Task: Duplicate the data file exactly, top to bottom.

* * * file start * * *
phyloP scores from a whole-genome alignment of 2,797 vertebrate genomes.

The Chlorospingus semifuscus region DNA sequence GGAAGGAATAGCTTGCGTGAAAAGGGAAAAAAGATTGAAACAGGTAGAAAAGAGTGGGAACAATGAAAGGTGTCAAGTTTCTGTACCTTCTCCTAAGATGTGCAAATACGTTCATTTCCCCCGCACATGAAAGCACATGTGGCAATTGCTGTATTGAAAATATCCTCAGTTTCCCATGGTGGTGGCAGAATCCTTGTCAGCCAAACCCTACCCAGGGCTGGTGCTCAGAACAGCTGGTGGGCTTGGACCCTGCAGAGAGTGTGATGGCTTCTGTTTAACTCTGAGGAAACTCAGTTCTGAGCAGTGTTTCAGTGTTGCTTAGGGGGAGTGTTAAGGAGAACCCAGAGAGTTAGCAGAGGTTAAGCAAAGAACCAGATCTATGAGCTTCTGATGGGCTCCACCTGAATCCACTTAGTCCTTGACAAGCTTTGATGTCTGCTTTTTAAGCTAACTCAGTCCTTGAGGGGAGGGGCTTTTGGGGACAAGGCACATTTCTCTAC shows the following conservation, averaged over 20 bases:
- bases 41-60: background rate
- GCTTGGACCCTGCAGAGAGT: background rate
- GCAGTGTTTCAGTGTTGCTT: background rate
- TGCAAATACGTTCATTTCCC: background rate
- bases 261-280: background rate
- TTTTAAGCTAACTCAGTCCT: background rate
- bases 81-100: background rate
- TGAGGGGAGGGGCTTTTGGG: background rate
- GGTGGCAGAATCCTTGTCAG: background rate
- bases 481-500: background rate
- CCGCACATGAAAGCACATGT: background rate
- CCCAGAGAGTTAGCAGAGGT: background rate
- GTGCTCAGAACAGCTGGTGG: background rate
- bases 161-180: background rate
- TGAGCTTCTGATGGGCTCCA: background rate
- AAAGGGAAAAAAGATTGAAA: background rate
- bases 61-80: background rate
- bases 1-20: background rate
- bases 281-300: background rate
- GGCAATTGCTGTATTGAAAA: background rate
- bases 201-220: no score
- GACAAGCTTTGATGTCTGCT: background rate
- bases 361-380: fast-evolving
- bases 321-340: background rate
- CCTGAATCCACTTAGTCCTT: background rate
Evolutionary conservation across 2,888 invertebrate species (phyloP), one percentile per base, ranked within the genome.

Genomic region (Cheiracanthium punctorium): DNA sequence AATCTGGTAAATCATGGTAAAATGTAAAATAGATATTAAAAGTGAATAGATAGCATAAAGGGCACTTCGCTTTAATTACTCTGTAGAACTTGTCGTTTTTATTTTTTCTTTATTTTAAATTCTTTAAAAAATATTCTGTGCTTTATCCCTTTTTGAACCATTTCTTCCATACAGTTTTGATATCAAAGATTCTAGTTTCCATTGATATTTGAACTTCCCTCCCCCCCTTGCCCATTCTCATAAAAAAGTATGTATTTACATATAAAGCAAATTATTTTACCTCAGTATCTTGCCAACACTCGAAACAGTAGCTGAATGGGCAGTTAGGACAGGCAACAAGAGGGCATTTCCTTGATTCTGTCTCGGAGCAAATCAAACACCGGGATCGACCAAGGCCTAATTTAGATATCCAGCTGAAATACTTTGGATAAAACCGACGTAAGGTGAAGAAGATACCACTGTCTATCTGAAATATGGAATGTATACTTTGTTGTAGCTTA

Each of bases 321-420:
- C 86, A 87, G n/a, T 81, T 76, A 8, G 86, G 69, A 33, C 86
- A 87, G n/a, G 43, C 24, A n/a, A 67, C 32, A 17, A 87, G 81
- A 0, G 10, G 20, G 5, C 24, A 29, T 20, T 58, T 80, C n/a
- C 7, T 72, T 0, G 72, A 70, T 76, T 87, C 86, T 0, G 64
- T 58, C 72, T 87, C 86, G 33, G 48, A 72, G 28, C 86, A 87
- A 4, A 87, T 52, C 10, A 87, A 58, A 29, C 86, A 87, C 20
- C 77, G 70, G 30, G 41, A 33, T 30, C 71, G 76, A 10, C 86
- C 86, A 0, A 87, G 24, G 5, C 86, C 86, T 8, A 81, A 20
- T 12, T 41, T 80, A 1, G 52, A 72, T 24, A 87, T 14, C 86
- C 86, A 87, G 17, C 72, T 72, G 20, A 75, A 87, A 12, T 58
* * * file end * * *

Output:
phyloP scores from a whole-genome alignment of 2,797 vertebrate genomes.

The Chlorospingus semifuscus region DNA sequence GGAAGGAATAGCTTGCGTGAAAAGGGAAAAAAGATTGAAACAGGTAGAAAAGAGTGGGAACAATGAAAGGTGTCAAGTTTCTGTACCTTCTCCTAAGATGTGCAAATACGTTCATTTCCCCCGCACATGAAAGCACATGTGGCAATTGCTGTATTGAAAATATCCTCAGTTTCCCATGGTGGTGGCAGAATCCTTGTCAGCCAAACCCTACCCAGGGCTGGTGCTCAGAACAGCTGGTGGGCTTGGACCCTGCAGAGAGTGTGATGGCTTCTGTTTAACTCTGAGGAAACTCAGTTCTGAGCAGTGTTTCAGTGTTGCTTAGGGGGAGTGTTAAGGAGAACCCAGAGAGTTAGCAGAGGTTAAGCAAAGAACCAGATCTATGAGCTTCTGATGGGCTCCACCTGAATCCACTTAGTCCTTGACAAGCTTTGATGTCTGCTTTTTAAGCTAACTCAGTCCTTGAGGGGAGGGGCTTTTGGGGACAAGGCACATTTCTCTAC shows the following conservation, averaged over 20 bases:
- bases 41-60: background rate
- GCTTGGACCCTGCAGAGAGT: background rate
- GCAGTGTTTCAGTGTTGCTT: background rate
- TGCAAATACGTTCATTTCCC: background rate
- bases 261-280: background rate
- TTTTAAGCTAACTCAGTCCT: background rate
- bases 81-100: background rate
- TGAGGGGAGGGGCTTTTGGG: background rate
- GGTGGCAGAATCCTTGTCAG: background rate
- bases 481-500: background rate
- CCGCACATGAAAGCACATGT: background rate
- CCCAGAGAGTTAGCAGAGGT: background rate
- GTGCTCAGAACAGCTGGTGG: background rate
- bases 161-180: background rate
- TGAGCTTCTGATGGGCTCCA: background rate
- AAAGGGAAAAAAGATTGAAA: background rate
- bases 61-80: background rate
- bases 1-20: background rate
- bases 281-300: background rate
- GGCAATTGCTGTATTGAAAA: background rate
- bases 201-220: no score
- GACAAGCTTTGATGTCTGCT: background rate
- bases 361-380: fast-evolving
- bases 321-340: background rate
- CCTGAATCCACTTAGTCCTT: background rate
Evolutionary conservation across 2,888 invertebrate species (phyloP), one percentile per base, ranked within the genome.

Genomic region (Cheiracanthium punctorium): DNA sequence AATCTGGTAAATCATGGTAAAATGTAAAATAGATATTAAAAGTGAATAGATAGCATAAAGGGCACTTCGCTTTAATTACTCTGTAGAACTTGTCGTTTTTATTTTTTCTTTATTTTAAATTCTTTAAAAAATATTCTGTGCTTTATCCCTTTTTGAACCATTTCTTCCATACAGTTTTGATATCAAAGATTCTAGTTTCCATTGATATTTGAACTTCCCTCCCCCCCTTGCCCATTCTCATAAAAAAGTATGTATTTACATATAAAGCAAATTATTTTACCTCAGTATCTTGCCAACACTCGAAACAGTAGCTGAATGGGCAGTTAGGACAGGCAACAAGAGGGCATTTCCTTGATTCTGTCTCGGAGCAAATCAAACACCGGGATCGACCAAGGCCTAATTTAGATATCCAGCTGAAATACTTTGGATAAAACCGACGTAAGGTGAAGAAGATACCACTGTCTATCTGAAATATGGAATGTATACTTTGTTGTAGCTTA

Each of bases 321-420:
- C 86, A 87, G n/a, T 81, T 76, A 8, G 86, G 69, A 33, C 86
- A 87, G n/a, G 43, C 24, A n/a, A 67, C 32, A 17, A 87, G 81
- A 0, G 10, G 20, G 5, C 24, A 29, T 20, T 58, T 80, C n/a
- C 7, T 72, T 0, G 72, A 70, T 76, T 87, C 86, T 0, G 64
- T 58, C 72, T 87, C 86, G 33, G 48, A 72, G 28, C 86, A 87
- A 4, A 87, T 52, C 10, A 87, A 58, A 29, C 86, A 87, C 20
- C 77, G 70, G 30, G 41, A 33, T 30, C 71, G 76, A 10, C 86
- C 86, A 0, A 87, G 24, G 5, C 86, C 86, T 8, A 81, A 20
- T 12, T 41, T 80, A 1, G 52, A 72, T 24, A 87, T 14, C 86
- C 86, A 87, G 17, C 72, T 72, G 20, A 75, A 87, A 12, T 58